Author Harry Leslie Smith remembers the prelude And there are worrying echoes now
A chill of remembrance has come over me throughout this August month. It feels as if the 2017 summer breeze is being scattered by the winds of war blowing off across our world towards Britain, just like they were in 1939.
In the Middle East, Saudi Arabia eviscerates Yemen with the same ferocity as Mussolini did to Ethiopia when I was child in 1935. The hypocrisy of Britains government and elite class makes sure that innocent blood still flows in Syria, Iraq and Afghanistan. Theresa Mays government insists that peace can only be reached through the proliferation of weapons of warfare. Venezuela teeters towards anarchy and overseas intervention while in the Philippines, Rodrigo Duterte protected by his alliance with Britain and the US murders the vulnerable for the crime of trying to escape their poverty during drug addiction.
Because I am old I recognise these omens of doom. Chilling signs are everywhere, perhaps the greatest being that the US allows itself to be led by Donald Trump, a man deficient in honor, wisdom and just simple human kindness. It is as absurd for Americans to believe that their generals will save them from Trump as it had been for liberal Germans to believe the military would protect the country from Hitlers excesses.
Britain also has nothing to be proud of. Since the Iraq war our nation has been on a decline, as governments have eroded democracy and social justice, and savaged the welfare state with austerity, leading us into the cul de sac of Brexit. Like Trump, Brexit cannot be reversed by sanctimony it can be altered if the neoliberal model is crushed, like it were a statue of a dictator, by a free people.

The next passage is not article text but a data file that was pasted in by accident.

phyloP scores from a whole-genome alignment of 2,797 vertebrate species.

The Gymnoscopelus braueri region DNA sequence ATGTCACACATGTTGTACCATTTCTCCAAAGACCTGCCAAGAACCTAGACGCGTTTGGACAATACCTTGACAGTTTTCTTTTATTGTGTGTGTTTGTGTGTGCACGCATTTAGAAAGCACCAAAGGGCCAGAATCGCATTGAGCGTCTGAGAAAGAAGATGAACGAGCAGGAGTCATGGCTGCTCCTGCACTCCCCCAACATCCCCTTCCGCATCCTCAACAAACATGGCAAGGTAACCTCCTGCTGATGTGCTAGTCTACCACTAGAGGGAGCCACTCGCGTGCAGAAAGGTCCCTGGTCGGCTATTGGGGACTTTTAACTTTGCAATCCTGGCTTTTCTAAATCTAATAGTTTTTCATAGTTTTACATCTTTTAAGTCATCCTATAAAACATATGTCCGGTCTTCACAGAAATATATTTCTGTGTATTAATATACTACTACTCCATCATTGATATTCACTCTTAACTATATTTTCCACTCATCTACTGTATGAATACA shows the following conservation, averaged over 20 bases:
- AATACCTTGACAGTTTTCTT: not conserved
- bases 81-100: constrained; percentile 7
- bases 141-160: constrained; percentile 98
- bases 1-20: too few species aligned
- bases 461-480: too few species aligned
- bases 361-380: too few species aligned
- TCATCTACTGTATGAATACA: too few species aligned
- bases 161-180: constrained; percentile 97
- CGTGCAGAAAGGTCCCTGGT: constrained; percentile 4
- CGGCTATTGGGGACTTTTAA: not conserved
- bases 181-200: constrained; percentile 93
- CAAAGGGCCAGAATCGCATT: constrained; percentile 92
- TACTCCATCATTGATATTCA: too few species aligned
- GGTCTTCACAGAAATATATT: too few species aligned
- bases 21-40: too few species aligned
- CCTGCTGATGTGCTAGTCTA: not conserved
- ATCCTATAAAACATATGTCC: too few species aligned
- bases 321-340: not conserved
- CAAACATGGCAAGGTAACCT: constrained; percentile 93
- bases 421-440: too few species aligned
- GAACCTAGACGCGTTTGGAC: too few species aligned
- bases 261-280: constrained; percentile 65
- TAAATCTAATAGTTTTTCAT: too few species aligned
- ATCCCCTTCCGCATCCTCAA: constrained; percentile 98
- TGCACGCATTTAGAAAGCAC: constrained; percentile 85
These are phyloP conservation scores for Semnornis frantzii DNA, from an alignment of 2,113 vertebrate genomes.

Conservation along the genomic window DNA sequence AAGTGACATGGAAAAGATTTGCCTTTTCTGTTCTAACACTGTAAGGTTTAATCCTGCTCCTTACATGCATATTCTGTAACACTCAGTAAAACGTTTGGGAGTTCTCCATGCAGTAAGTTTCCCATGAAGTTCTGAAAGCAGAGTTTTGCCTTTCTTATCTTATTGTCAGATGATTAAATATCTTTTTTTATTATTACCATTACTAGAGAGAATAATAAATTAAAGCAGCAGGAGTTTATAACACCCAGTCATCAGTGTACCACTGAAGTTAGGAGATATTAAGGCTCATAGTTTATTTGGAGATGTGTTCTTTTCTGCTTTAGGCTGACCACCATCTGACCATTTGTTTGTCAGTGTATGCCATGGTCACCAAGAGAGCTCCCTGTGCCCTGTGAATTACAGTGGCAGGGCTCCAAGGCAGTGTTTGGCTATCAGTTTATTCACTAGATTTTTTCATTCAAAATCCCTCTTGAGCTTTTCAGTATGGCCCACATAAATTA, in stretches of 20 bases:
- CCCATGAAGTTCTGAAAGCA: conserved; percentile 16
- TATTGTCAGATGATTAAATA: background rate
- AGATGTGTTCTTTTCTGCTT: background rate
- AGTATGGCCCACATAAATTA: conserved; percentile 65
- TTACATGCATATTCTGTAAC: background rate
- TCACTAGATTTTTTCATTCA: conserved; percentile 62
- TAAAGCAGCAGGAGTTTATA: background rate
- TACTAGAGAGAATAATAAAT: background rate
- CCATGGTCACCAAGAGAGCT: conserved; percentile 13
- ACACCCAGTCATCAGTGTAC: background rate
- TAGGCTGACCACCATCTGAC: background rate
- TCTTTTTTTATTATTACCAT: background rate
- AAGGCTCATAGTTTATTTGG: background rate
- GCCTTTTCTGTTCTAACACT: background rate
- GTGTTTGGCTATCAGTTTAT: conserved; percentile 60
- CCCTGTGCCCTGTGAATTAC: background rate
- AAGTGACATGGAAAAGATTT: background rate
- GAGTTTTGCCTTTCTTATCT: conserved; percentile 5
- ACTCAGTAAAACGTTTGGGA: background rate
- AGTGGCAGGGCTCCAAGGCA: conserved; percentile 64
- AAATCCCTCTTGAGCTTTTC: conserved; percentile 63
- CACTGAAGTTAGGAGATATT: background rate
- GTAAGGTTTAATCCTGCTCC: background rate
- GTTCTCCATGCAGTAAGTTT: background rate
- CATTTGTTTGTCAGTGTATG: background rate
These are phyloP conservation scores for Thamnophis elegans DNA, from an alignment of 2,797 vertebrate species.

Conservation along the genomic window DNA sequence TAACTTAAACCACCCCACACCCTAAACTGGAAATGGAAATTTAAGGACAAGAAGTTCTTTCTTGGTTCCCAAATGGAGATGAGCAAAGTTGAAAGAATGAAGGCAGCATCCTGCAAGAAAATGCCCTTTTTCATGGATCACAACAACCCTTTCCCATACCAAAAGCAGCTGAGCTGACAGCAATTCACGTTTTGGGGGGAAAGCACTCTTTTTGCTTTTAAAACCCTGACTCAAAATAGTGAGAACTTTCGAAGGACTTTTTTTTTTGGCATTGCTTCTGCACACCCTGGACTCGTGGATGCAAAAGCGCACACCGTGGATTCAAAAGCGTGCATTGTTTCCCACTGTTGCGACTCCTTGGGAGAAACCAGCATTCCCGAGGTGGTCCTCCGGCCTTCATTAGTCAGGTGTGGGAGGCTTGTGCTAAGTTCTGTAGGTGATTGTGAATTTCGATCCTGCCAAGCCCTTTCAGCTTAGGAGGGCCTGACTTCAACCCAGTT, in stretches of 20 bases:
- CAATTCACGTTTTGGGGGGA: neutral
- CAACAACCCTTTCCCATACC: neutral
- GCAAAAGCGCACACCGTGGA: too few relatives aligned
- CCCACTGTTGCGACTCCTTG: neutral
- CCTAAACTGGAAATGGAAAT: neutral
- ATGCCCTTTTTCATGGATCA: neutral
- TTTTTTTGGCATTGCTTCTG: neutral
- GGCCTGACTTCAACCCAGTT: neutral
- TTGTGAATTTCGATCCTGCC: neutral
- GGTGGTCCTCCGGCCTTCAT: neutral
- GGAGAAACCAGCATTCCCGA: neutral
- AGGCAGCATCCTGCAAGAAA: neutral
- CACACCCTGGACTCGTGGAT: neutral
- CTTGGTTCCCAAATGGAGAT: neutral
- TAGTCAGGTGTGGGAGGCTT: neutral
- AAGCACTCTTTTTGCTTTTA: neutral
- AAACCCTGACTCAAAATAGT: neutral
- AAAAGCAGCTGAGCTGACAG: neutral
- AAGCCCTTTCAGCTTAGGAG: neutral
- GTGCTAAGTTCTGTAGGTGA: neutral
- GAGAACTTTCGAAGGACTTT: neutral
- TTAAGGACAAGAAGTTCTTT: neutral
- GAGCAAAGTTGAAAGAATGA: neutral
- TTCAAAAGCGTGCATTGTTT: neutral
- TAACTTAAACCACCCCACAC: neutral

After years of Tory government, Britain is equipped to change the course of history for the good than we had been under Neville Chamberlain, when Nazism was appeased in the 1930s. In actuality, no state in Europe or North America has anything to crow about. Each is rife with massive tax avoidance which is just corruption inequality and a neoliberalism which has eroded societies.
Summer should be comforting this year but it isnt. Looking at the young today, when I watch them I grab a fearful resemblance with the faces of the young. When I am out in town, I listen to their laughter, I watch them enjoying a pint or wooing one another, and I am afraid for them.
This August resembles too much that of 1939; the summer of peace until 1945. Aged 16 and still wet behind the ears, Id go to pictures with my mates and married laugh in the newsreels of Hitler and fascist creatures that lived beyond what we thought was our reach. Little did we know in that August 1939, life without peace, without carnage, without air raids, in days, could be measured without the blitz. I didn’t hear the thundering approach of war, but I hear it for my grandchildrens generation. I hope I am incorrect. But I am petrified for them.
Harry Leslie Smiths latest publication Dont Let My Past Be Your Future is published by Constable & Robinson on 14 September
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